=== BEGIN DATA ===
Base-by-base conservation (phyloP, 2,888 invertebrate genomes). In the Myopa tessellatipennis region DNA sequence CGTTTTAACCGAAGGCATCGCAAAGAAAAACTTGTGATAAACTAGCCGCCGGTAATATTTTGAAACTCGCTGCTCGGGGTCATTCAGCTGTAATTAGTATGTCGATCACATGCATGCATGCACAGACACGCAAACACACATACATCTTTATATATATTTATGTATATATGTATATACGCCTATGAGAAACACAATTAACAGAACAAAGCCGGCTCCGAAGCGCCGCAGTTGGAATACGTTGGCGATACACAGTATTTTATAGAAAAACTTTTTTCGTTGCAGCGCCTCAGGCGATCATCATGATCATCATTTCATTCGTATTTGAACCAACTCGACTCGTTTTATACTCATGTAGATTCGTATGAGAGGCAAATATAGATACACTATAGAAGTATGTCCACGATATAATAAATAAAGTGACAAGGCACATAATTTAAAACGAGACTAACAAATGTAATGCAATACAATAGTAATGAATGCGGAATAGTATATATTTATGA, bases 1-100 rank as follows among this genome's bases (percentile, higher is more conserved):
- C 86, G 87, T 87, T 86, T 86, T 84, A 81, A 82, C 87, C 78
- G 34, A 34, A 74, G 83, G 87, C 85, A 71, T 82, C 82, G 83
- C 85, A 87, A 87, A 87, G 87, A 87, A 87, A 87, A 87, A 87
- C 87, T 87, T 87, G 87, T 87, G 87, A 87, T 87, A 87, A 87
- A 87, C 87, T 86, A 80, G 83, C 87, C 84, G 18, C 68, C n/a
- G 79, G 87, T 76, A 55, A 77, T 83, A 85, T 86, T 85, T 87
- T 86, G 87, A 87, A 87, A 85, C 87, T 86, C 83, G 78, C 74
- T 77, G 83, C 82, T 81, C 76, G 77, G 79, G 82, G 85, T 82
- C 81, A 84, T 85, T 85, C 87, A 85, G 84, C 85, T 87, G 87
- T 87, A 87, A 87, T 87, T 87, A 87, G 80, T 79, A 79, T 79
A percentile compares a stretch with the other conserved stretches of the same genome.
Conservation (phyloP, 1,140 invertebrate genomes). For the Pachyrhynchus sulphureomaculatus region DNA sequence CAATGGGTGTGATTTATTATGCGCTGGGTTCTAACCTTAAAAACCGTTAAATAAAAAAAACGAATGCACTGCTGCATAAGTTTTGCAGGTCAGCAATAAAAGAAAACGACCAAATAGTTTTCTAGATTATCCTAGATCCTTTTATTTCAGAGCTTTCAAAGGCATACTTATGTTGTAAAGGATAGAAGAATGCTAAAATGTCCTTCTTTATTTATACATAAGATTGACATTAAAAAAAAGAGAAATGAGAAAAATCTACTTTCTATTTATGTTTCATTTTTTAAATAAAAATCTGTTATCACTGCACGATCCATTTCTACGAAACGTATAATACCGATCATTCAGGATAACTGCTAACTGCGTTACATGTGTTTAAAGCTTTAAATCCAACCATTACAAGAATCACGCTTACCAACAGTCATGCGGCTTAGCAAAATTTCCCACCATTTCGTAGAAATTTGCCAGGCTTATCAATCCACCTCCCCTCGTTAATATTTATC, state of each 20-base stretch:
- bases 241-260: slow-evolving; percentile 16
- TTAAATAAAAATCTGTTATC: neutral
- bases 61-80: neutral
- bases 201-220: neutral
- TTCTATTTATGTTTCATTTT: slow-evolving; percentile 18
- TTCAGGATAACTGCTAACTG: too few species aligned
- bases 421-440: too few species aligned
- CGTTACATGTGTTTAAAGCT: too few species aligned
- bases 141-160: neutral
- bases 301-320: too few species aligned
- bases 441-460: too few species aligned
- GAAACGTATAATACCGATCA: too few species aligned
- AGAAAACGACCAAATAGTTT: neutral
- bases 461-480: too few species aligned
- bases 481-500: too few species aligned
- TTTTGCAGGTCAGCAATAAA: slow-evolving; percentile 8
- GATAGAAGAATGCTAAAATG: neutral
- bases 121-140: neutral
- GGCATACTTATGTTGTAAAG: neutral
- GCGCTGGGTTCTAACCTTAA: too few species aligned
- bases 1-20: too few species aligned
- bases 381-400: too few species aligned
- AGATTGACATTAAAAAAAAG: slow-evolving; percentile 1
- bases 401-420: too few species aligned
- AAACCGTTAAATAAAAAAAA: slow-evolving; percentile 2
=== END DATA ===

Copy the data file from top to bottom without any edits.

Base-by-base conservation (phyloP, 2,888 invertebrate genomes). In the Myopa tessellatipennis region DNA sequence CGTTTTAACCGAAGGCATCGCAAAGAAAAACTTGTGATAAACTAGCCGCCGGTAATATTTTGAAACTCGCTGCTCGGGGTCATTCAGCTGTAATTAGTATGTCGATCACATGCATGCATGCACAGACACGCAAACACACATACATCTTTATATATATTTATGTATATATGTATATACGCCTATGAGAAACACAATTAACAGAACAAAGCCGGCTCCGAAGCGCCGCAGTTGGAATACGTTGGCGATACACAGTATTTTATAGAAAAACTTTTTTCGTTGCAGCGCCTCAGGCGATCATCATGATCATCATTTCATTCGTATTTGAACCAACTCGACTCGTTTTATACTCATGTAGATTCGTATGAGAGGCAAATATAGATACACTATAGAAGTATGTCCACGATATAATAAATAAAGTGACAAGGCACATAATTTAAAACGAGACTAACAAATGTAATGCAATACAATAGTAATGAATGCGGAATAGTATATATTTATGA, bases 1-100 rank as follows among this genome's bases (percentile, higher is more conserved):
- C 86, G 87, T 87, T 86, T 86, T 84, A 81, A 82, C 87, C 78
- G 34, A 34, A 74, G 83, G 87, C 85, A 71, T 82, C 82, G 83
- C 85, A 87, A 87, A 87, G 87, A 87, A 87, A 87, A 87, A 87
- C 87, T 87, T 87, G 87, T 87, G 87, A 87, T 87, A 87, A 87
- A 87, C 87, T 86, A 80, G 83, C 87, C 84, G 18, C 68, C n/a
- G 79, G 87, T 76, A 55, A 77, T 83, A 85, T 86, T 85, T 87
- T 86, G 87, A 87, A 87, A 85, C 87, T 86, C 83, G 78, C 74
- T 77, G 83, C 82, T 81, C 76, G 77, G 79, G 82, G 85, T 82
- C 81, A 84, T 85, T 85, C 87, A 85, G 84, C 85, T 87, G 87
- T 87, A 87, A 87, T 87, T 87, A 87, G 80, T 79, A 79, T 79
A percentile compares a stretch with the other conserved stretches of the same genome.
Conservation (phyloP, 1,140 invertebrate genomes). For the Pachyrhynchus sulphureomaculatus region DNA sequence CAATGGGTGTGATTTATTATGCGCTGGGTTCTAACCTTAAAAACCGTTAAATAAAAAAAACGAATGCACTGCTGCATAAGTTTTGCAGGTCAGCAATAAAAGAAAACGACCAAATAGTTTTCTAGATTATCCTAGATCCTTTTATTTCAGAGCTTTCAAAGGCATACTTATGTTGTAAAGGATAGAAGAATGCTAAAATGTCCTTCTTTATTTATACATAAGATTGACATTAAAAAAAAGAGAAATGAGAAAAATCTACTTTCTATTTATGTTTCATTTTTTAAATAAAAATCTGTTATCACTGCACGATCCATTTCTACGAAACGTATAATACCGATCATTCAGGATAACTGCTAACTGCGTTACATGTGTTTAAAGCTTTAAATCCAACCATTACAAGAATCACGCTTACCAACAGTCATGCGGCTTAGCAAAATTTCCCACCATTTCGTAGAAATTTGCCAGGCTTATCAATCCACCTCCCCTCGTTAATATTTATC, state of each 20-base stretch:
- bases 241-260: slow-evolving; percentile 16
- TTAAATAAAAATCTGTTATC: neutral
- bases 61-80: neutral
- bases 201-220: neutral
- TTCTATTTATGTTTCATTTT: slow-evolving; percentile 18
- TTCAGGATAACTGCTAACTG: too few species aligned
- bases 421-440: too few species aligned
- CGTTACATGTGTTTAAAGCT: too few species aligned
- bases 141-160: neutral
- bases 301-320: too few species aligned
- bases 441-460: too few species aligned
- GAAACGTATAATACCGATCA: too few species aligned
- AGAAAACGACCAAATAGTTT: neutral
- bases 461-480: too few species aligned
- bases 481-500: too few species aligned
- TTTTGCAGGTCAGCAATAAA: slow-evolving; percentile 8
- GATAGAAGAATGCTAAAATG: neutral
- bases 121-140: neutral
- GGCATACTTATGTTGTAAAG: neutral
- GCGCTGGGTTCTAACCTTAA: too few species aligned
- bases 1-20: too few species aligned
- bases 381-400: too few species aligned
- AGATTGACATTAAAAAAAAG: slow-evolving; percentile 1
- bases 401-420: too few species aligned
- AAACCGTTAAATAAAAAAAA: slow-evolving; percentile 2